The stunning fish hook necklaces of Maui are typically carved out of jade, bone, or wood. Expert carvers can make them into several different shapes and sizes depending on what fashion statement you want to make. The craftsmen hand carve the hooks in Maui, Hawaii. Hawaiian families often pass the art of carving fish hooks down through generations.
Legends Behind Maui Fishhooks
There are several variations of the myth behind Maui fish hook necklaces. Maui was a Polynesian demigod known to be a childish troublemaker—not your typical hero. The legends about him have been passed down for generations, even before the creation of written language.
Fishing with His Brothers
The first legend about the magical fishhook necklace revolves around Maui fishing up the Hawaiian Islands. Maui and his brothers loved to fish and would catch enough to feed the entire village. His brothers always left Maui behind because he brought bad luck to their fishing trips, and he was only able to catch tiny fish. Finally, his brothers agreed to take him fishing after much begging and pleading.
He brought his magic fishing hook called Manaikalani. He used a feather from his mother’s (the moon goddess) sacred birds as bait. When he and his brothers cast their fishing lines, Maui hooked something so big that he had to tell his brothers to keep paddling and not look back. It was so intense that his brothers couldn’t help but look back and see what was going on. When they did, the line snapped, and Maui pulled up eight different tropical islands from the ocean floor.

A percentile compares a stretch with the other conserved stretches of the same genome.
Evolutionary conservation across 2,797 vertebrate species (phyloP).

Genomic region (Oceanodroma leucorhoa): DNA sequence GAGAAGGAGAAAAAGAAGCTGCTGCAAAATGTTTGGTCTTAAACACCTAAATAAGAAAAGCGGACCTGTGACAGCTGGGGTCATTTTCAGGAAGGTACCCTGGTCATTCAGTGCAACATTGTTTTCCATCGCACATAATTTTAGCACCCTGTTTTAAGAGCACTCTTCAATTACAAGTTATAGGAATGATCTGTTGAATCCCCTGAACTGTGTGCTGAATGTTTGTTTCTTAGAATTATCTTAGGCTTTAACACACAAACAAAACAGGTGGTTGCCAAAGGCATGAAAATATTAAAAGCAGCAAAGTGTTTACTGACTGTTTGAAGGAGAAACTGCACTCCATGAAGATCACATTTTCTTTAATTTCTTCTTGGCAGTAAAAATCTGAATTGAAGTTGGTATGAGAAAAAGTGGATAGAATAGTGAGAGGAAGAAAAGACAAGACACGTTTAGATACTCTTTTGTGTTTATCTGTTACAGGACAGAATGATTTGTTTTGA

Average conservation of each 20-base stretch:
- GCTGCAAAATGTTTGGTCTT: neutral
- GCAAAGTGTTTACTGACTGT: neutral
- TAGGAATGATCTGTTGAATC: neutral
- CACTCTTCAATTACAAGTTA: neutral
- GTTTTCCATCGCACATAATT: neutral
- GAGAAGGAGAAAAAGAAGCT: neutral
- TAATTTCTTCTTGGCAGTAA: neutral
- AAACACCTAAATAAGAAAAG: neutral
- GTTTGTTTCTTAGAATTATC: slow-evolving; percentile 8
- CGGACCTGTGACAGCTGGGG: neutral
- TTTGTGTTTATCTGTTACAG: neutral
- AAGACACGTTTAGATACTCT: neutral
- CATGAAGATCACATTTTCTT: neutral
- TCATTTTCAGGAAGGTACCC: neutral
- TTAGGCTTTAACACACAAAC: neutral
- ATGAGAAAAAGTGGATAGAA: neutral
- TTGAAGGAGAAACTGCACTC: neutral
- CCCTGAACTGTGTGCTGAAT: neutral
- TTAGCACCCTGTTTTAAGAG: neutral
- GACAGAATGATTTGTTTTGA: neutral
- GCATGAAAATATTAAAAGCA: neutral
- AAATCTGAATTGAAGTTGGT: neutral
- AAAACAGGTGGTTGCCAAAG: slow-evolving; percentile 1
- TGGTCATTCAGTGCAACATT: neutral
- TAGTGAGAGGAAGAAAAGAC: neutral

The Secret of Fire
Some people believe that Maui discovered the secret of fire during his fishing trips. Legend has it that at a certain point in history, Hawaiians forgot how to make fire, so they had to eat raw fish and vegetables. One day, Maui noticed some smoke in the distance and ended up discovering the remains of a massive fire. The culprit of the big fire was a Hawaiian moorhen bird called an ‘alae. He grabbed the bird and demanded to know how it made the fire. The bird told him to rub two pieces of a banana tree together, but that didn’t work. Finally, the bird spilled its secret to Maui; use two pieces of a dried kiawe tree. According to the myth, Maui created a large fire but left a significant mark on the ‘alae’s forehead in doing so. This legend explains why ‘alae birds have bright red bills.
Maui’s Fight with the Sun
Even though no one thought his plan would work. Many legends claim that ancient gods and people feared losing time and daylight. Maui’s mother, the moon goddess, didn’t even have enough time in the day to dry all her cloth because the sun came and went so quickly. Fed up with the sun’s annoying antics, he made his way to the island’s highest point, called the House of Sun in Hawaiian. He brought a long lasso and coconut fibers to combat the sun. Even though no one thought his plan would work, he set his trap and waited patiently. As soon as Maui saw the sun, he trapped it with his lasso and battled with it. The sun couldn’t take Maui’s power and agreed to slow down and give people more hours of sunlight in the day.